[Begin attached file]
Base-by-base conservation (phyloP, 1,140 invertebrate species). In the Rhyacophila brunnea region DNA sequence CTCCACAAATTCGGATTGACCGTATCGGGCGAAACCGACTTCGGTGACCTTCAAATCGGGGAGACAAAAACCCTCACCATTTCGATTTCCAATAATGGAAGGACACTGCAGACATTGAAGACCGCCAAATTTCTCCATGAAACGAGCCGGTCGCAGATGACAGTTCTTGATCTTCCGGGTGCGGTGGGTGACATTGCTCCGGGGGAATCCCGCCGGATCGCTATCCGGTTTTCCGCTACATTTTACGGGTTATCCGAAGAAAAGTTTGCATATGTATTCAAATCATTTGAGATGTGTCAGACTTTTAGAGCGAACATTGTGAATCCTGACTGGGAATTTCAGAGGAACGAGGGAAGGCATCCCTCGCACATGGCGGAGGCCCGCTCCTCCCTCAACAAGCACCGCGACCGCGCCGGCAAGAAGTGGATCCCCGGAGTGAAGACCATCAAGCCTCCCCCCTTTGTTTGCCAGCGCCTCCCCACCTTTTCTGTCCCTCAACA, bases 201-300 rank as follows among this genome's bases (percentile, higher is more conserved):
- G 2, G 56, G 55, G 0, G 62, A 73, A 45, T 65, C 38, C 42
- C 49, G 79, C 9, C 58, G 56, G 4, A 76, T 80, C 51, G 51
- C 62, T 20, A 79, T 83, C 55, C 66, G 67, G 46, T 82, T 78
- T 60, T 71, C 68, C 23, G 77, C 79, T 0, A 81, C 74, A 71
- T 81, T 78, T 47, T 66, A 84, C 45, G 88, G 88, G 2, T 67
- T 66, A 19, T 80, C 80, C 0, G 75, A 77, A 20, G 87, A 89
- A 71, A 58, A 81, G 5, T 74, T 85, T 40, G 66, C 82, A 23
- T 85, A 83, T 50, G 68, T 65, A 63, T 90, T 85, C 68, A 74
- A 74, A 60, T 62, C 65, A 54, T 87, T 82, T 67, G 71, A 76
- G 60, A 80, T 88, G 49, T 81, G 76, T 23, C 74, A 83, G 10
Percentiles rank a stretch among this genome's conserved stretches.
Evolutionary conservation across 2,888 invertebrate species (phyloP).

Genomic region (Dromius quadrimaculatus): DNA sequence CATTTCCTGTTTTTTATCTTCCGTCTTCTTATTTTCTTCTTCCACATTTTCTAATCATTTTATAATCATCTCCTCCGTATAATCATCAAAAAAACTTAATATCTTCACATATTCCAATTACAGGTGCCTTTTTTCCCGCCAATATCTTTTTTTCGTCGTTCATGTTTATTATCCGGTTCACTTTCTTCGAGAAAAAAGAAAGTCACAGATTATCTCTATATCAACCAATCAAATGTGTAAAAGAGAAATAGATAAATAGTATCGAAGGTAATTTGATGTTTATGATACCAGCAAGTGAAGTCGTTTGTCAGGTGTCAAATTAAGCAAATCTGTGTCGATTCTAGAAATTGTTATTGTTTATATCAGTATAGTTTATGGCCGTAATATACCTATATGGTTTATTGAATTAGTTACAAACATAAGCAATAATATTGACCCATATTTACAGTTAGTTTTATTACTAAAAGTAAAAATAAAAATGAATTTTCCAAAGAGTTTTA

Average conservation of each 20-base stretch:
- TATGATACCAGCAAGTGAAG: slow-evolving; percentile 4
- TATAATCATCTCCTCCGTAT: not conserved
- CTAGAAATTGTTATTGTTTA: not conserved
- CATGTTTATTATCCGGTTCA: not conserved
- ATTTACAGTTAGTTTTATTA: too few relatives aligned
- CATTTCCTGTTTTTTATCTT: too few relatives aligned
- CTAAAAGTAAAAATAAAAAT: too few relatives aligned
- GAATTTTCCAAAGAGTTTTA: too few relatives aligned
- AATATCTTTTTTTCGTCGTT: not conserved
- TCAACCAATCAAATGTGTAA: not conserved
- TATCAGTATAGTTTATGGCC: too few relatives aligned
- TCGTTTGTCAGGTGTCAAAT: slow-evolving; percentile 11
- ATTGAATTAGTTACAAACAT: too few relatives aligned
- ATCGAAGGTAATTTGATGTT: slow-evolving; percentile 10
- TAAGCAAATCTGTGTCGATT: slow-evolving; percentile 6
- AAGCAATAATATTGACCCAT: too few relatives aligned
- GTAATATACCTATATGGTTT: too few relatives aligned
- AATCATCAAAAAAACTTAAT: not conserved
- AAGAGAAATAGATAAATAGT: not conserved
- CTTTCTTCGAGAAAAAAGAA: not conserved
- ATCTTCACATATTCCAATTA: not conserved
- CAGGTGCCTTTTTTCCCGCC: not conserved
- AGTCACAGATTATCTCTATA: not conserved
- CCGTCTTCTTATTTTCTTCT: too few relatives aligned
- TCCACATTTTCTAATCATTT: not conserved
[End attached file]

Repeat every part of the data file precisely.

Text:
Base-by-base conservation (phyloP, 1,140 invertebrate species). In the Rhyacophila brunnea region DNA sequence CTCCACAAATTCGGATTGACCGTATCGGGCGAAACCGACTTCGGTGACCTTCAAATCGGGGAGACAAAAACCCTCACCATTTCGATTTCCAATAATGGAAGGACACTGCAGACATTGAAGACCGCCAAATTTCTCCATGAAACGAGCCGGTCGCAGATGACAGTTCTTGATCTTCCGGGTGCGGTGGGTGACATTGCTCCGGGGGAATCCCGCCGGATCGCTATCCGGTTTTCCGCTACATTTTACGGGTTATCCGAAGAAAAGTTTGCATATGTATTCAAATCATTTGAGATGTGTCAGACTTTTAGAGCGAACATTGTGAATCCTGACTGGGAATTTCAGAGGAACGAGGGAAGGCATCCCTCGCACATGGCGGAGGCCCGCTCCTCCCTCAACAAGCACCGCGACCGCGCCGGCAAGAAGTGGATCCCCGGAGTGAAGACCATCAAGCCTCCCCCCTTTGTTTGCCAGCGCCTCCCCACCTTTTCTGTCCCTCAACA, bases 201-300 rank as follows among this genome's bases (percentile, higher is more conserved):
- G 2, G 56, G 55, G 0, G 62, A 73, A 45, T 65, C 38, C 42
- C 49, G 79, C 9, C 58, G 56, G 4, A 76, T 80, C 51, G 51
- C 62, T 20, A 79, T 83, C 55, C 66, G 67, G 46, T 82, T 78
- T 60, T 71, C 68, C 23, G 77, C 79, T 0, A 81, C 74, A 71
- T 81, T 78, T 47, T 66, A 84, C 45, G 88, G 88, G 2, T 67
- T 66, A 19, T 80, C 80, C 0, G 75, A 77, A 20, G 87, A 89
- A 71, A 58, A 81, G 5, T 74, T 85, T 40, G 66, C 82, A 23
- T 85, A 83, T 50, G 68, T 65, A 63, T 90, T 85, C 68, A 74
- A 74, A 60, T 62, C 65, A 54, T 87, T 82, T 67, G 71, A 76
- G 60, A 80, T 88, G 49, T 81, G 76, T 23, C 74, A 83, G 10
Percentiles rank a stretch among this genome's conserved stretches.
Evolutionary conservation across 2,888 invertebrate species (phyloP).

Genomic region (Dromius quadrimaculatus): DNA sequence CATTTCCTGTTTTTTATCTTCCGTCTTCTTATTTTCTTCTTCCACATTTTCTAATCATTTTATAATCATCTCCTCCGTATAATCATCAAAAAAACTTAATATCTTCACATATTCCAATTACAGGTGCCTTTTTTCCCGCCAATATCTTTTTTTCGTCGTTCATGTTTATTATCCGGTTCACTTTCTTCGAGAAAAAAGAAAGTCACAGATTATCTCTATATCAACCAATCAAATGTGTAAAAGAGAAATAGATAAATAGTATCGAAGGTAATTTGATGTTTATGATACCAGCAAGTGAAGTCGTTTGTCAGGTGTCAAATTAAGCAAATCTGTGTCGATTCTAGAAATTGTTATTGTTTATATCAGTATAGTTTATGGCCGTAATATACCTATATGGTTTATTGAATTAGTTACAAACATAAGCAATAATATTGACCCATATTTACAGTTAGTTTTATTACTAAAAGTAAAAATAAAAATGAATTTTCCAAAGAGTTTTA

Average conservation of each 20-base stretch:
- TATGATACCAGCAAGTGAAG: slow-evolving; percentile 4
- TATAATCATCTCCTCCGTAT: not conserved
- CTAGAAATTGTTATTGTTTA: not conserved
- CATGTTTATTATCCGGTTCA: not conserved
- ATTTACAGTTAGTTTTATTA: too few relatives aligned
- CATTTCCTGTTTTTTATCTT: too few relatives aligned
- CTAAAAGTAAAAATAAAAAT: too few relatives aligned
- GAATTTTCCAAAGAGTTTTA: too few relatives aligned
- AATATCTTTTTTTCGTCGTT: not conserved
- TCAACCAATCAAATGTGTAA: not conserved
- TATCAGTATAGTTTATGGCC: too few relatives aligned
- TCGTTTGTCAGGTGTCAAAT: slow-evolving; percentile 11
- ATTGAATTAGTTACAAACAT: too few relatives aligned
- ATCGAAGGTAATTTGATGTT: slow-evolving; percentile 10
- TAAGCAAATCTGTGTCGATT: slow-evolving; percentile 6
- AAGCAATAATATTGACCCAT: too few relatives aligned
- GTAATATACCTATATGGTTT: too few relatives aligned
- AATCATCAAAAAAACTTAAT: not conserved
- AAGAGAAATAGATAAATAGT: not conserved
- CTTTCTTCGAGAAAAAAGAA: not conserved
- ATCTTCACATATTCCAATTA: not conserved
- CAGGTGCCTTTTTTCCCGCC: not conserved
- AGTCACAGATTATCTCTATA: not conserved
- CCGTCTTCTTATTTTCTTCT: too few relatives aligned
- TCCACATTTTCTAATCATTT: not conserved